January 4, 2016

China's carrier aircraft and weapons - Part 2 of 3

China may not yet have decided the balance of aircraft, guns and missiles on the second carrier. If China adheres to Russian practices there will be a high proportion of guns and missiles and smaller than Western aircraft compliment.

China's second carrier is likely to have much in common with Liaoning (above) . The second carrier may carry more aircraft and fewer guns and missiles than the Liaoning. 
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After years of rebuilding Liaoning in the 2000s Liaoning began sea trials in 2011. It was commissioned as a testbed in 2012 and also began air launch and recovery trial in 2012 of the J-15 and helicopter takeoffs with assistance from the Brazilian naval air arm.

But China does not yet have a fleet of aircraft or pilots ready for carrier operations. So the Liaoning is being used to test and train them, a task that experts say will probably take several years. http://www.bbc.com/news/world-asia-china-35207369

Like the US Nimitz class the Liaoning (and likely for second carrier) has light defensive armament for anti-aircraft. anti-missile and conceivably (for light cannon) anti-suicide boat uses. Chinese armaments appear to be in the shape 3 x HHQ-10 (FL-3000N) 18 cell SAM systems (above left) and 3 x Type 1030 or 1130 (Phalanx like) CIWS (above left). 


Testing J-15 takeoffs and landings on the Liaoning.
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The second carrier is likely to have more jets and helicopters than the 36 on the  Liaoning. China is testing the J-15 fighter-bomber on the Liaoning (photo above). The J-15, likely to be used in the second carrier, is considered a derivative of the Russian Su-33 carrier fighter. The 4th generation J-15 has been compared to the Super Hornet though the J-15 suffers from the drawbacks of ski-jump launch (lower all up weight, lower fuel load, shorter range) and lack of Chinese carrier based refueling no “buddy” refuelling capabilities are believed to greatly reduce its effective range. Also China has no revealed carrier launched ASW fixed wing or AEW aircraft.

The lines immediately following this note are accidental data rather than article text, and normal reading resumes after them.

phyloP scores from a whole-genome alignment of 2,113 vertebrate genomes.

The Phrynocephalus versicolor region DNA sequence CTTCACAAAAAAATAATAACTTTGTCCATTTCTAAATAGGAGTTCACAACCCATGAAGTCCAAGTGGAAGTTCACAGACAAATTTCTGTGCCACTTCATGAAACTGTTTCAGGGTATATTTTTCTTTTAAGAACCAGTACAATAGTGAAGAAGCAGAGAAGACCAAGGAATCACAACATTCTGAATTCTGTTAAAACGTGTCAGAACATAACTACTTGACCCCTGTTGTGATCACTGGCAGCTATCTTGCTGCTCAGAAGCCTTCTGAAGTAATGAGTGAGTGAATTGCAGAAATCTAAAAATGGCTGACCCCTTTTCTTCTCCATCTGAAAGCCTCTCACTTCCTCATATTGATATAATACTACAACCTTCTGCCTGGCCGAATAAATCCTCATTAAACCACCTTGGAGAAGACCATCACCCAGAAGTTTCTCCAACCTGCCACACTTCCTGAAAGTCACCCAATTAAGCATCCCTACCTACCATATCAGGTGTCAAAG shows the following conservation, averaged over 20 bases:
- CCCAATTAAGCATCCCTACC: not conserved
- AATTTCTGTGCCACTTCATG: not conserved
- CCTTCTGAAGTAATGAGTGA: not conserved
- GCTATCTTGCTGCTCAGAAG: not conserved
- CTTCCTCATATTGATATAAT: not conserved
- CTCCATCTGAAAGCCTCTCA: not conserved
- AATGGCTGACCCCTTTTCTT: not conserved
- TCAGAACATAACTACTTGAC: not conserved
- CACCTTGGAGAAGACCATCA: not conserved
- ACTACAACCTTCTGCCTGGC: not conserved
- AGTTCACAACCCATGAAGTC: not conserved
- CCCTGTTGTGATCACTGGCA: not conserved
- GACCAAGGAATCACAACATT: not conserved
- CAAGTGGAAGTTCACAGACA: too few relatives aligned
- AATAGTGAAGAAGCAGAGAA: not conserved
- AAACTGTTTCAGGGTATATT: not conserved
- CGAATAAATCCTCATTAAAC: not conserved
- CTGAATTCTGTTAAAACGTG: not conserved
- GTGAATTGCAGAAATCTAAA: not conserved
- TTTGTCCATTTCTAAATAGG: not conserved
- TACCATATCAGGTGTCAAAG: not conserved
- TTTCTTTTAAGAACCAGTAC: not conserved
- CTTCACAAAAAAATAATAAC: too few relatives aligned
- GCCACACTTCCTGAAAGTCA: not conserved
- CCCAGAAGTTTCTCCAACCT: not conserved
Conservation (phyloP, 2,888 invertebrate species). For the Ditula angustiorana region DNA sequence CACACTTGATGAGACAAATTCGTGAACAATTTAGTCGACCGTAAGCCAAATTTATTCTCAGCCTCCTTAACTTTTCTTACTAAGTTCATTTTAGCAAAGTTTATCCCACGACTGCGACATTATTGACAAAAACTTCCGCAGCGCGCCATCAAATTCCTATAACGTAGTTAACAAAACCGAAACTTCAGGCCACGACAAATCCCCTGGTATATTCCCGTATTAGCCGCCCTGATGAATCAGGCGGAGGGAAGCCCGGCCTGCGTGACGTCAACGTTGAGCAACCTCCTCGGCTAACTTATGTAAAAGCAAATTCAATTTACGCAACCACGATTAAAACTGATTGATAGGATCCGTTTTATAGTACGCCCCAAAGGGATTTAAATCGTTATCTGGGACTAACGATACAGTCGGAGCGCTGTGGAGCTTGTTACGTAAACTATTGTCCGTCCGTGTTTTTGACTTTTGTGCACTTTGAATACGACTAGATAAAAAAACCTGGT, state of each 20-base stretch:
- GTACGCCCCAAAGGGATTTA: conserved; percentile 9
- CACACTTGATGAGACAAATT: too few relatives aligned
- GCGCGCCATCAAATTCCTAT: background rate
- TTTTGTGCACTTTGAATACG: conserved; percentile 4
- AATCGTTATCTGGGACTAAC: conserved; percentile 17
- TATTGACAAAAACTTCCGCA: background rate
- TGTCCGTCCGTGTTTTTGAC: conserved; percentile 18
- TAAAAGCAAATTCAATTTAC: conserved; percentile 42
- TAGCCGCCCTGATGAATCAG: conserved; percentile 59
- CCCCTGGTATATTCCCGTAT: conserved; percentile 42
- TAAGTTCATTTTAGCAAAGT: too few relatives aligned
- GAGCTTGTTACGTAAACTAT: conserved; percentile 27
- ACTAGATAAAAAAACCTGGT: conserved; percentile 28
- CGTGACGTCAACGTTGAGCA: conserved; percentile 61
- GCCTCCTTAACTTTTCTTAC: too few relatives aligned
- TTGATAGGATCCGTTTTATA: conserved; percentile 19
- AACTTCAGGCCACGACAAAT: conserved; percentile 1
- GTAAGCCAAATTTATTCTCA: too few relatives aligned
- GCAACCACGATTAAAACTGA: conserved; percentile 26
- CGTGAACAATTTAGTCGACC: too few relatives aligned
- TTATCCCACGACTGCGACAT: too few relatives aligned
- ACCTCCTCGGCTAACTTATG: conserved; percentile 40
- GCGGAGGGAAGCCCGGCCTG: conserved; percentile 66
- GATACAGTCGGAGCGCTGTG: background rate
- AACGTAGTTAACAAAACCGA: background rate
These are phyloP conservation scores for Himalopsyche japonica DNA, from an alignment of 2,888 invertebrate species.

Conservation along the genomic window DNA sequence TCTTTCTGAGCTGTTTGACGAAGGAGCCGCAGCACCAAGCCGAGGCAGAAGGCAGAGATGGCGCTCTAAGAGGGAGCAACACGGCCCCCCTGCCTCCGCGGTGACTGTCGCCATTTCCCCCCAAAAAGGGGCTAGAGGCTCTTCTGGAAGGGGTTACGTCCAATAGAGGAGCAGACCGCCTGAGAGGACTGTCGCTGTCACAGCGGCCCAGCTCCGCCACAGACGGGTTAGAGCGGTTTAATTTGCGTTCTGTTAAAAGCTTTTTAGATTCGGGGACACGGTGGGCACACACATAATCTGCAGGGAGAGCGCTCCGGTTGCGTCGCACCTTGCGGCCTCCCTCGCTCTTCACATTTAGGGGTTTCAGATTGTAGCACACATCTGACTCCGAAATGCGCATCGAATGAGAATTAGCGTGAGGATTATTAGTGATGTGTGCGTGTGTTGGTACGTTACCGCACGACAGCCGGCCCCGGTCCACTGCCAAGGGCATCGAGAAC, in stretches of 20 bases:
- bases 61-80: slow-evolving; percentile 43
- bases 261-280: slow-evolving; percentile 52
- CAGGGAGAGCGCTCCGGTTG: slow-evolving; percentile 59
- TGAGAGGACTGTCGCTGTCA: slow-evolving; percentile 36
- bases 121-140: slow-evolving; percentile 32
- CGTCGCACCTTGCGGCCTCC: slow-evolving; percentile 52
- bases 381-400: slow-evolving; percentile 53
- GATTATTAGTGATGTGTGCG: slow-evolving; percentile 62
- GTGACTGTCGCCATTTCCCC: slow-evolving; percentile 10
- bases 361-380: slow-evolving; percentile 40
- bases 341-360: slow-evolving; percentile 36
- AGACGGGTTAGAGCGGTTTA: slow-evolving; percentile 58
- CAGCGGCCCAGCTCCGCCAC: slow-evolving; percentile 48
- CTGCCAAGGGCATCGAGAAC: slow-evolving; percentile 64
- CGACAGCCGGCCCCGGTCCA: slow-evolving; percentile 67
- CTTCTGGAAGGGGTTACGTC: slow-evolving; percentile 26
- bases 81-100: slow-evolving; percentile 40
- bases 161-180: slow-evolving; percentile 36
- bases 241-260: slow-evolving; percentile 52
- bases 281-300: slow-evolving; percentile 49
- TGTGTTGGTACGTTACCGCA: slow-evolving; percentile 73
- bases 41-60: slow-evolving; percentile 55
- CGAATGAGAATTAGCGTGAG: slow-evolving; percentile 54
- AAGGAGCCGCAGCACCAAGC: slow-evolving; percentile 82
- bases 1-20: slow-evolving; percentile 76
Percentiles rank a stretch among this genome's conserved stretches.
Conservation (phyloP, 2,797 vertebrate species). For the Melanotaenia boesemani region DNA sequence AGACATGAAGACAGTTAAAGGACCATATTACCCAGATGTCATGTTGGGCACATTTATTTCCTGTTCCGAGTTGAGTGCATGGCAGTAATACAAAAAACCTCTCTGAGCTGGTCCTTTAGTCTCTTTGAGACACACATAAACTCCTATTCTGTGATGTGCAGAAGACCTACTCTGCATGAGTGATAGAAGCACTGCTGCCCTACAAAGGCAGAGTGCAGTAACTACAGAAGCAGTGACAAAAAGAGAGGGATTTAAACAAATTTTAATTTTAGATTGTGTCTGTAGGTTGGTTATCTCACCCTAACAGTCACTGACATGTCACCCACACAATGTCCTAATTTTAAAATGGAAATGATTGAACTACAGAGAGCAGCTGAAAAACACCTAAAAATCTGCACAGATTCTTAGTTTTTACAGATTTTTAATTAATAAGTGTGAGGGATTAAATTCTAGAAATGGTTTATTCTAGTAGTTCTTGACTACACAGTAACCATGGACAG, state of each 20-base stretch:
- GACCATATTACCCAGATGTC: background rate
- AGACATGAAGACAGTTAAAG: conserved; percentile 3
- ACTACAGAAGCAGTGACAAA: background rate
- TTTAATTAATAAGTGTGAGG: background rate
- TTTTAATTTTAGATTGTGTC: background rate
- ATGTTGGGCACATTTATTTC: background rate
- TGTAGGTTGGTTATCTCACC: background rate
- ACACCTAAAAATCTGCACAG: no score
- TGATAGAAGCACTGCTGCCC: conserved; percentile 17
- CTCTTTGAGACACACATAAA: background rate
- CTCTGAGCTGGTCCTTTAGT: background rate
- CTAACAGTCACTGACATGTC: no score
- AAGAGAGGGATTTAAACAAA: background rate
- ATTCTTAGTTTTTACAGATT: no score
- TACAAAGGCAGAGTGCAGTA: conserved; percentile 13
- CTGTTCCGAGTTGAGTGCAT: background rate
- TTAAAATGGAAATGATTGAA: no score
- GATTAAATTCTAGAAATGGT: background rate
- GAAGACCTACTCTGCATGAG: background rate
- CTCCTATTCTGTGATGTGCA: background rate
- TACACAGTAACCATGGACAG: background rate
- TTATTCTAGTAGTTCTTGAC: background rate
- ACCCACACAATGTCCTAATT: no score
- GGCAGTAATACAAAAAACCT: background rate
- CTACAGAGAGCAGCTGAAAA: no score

The J-15 itself could be considered only in the development stage. J-15s were only introduced in 2013, with only 21 built so far.

FURTHER READING

Much in concurrence with this Submarine Matters article and comment string is this article Why China's next aircraft carrier will be based on Soviet blueprints of January 7, 2016.

Pete

17 comments:

Anonymous said...

Given this is looking like another Liaoning, it is doubtful its aircraft complement will be bigger. I recall seeing a photo of the hangar of the Russian aircraft carrier and it is cramped.

There is a reason The Russians fly Mig-29 off their aircraft carrier. The Su-27/J-15 is just too heavy to get off that ski jump with any significant payload. No wonder the Chinese is looking for more powerful turbofans like the AL-41F1S (used in the Su-35) to offset that weight. These AL-41F1S produce ~10% more thrust but they will also consume more fuel, so range of the "to be improved" J-155 will likely suffer.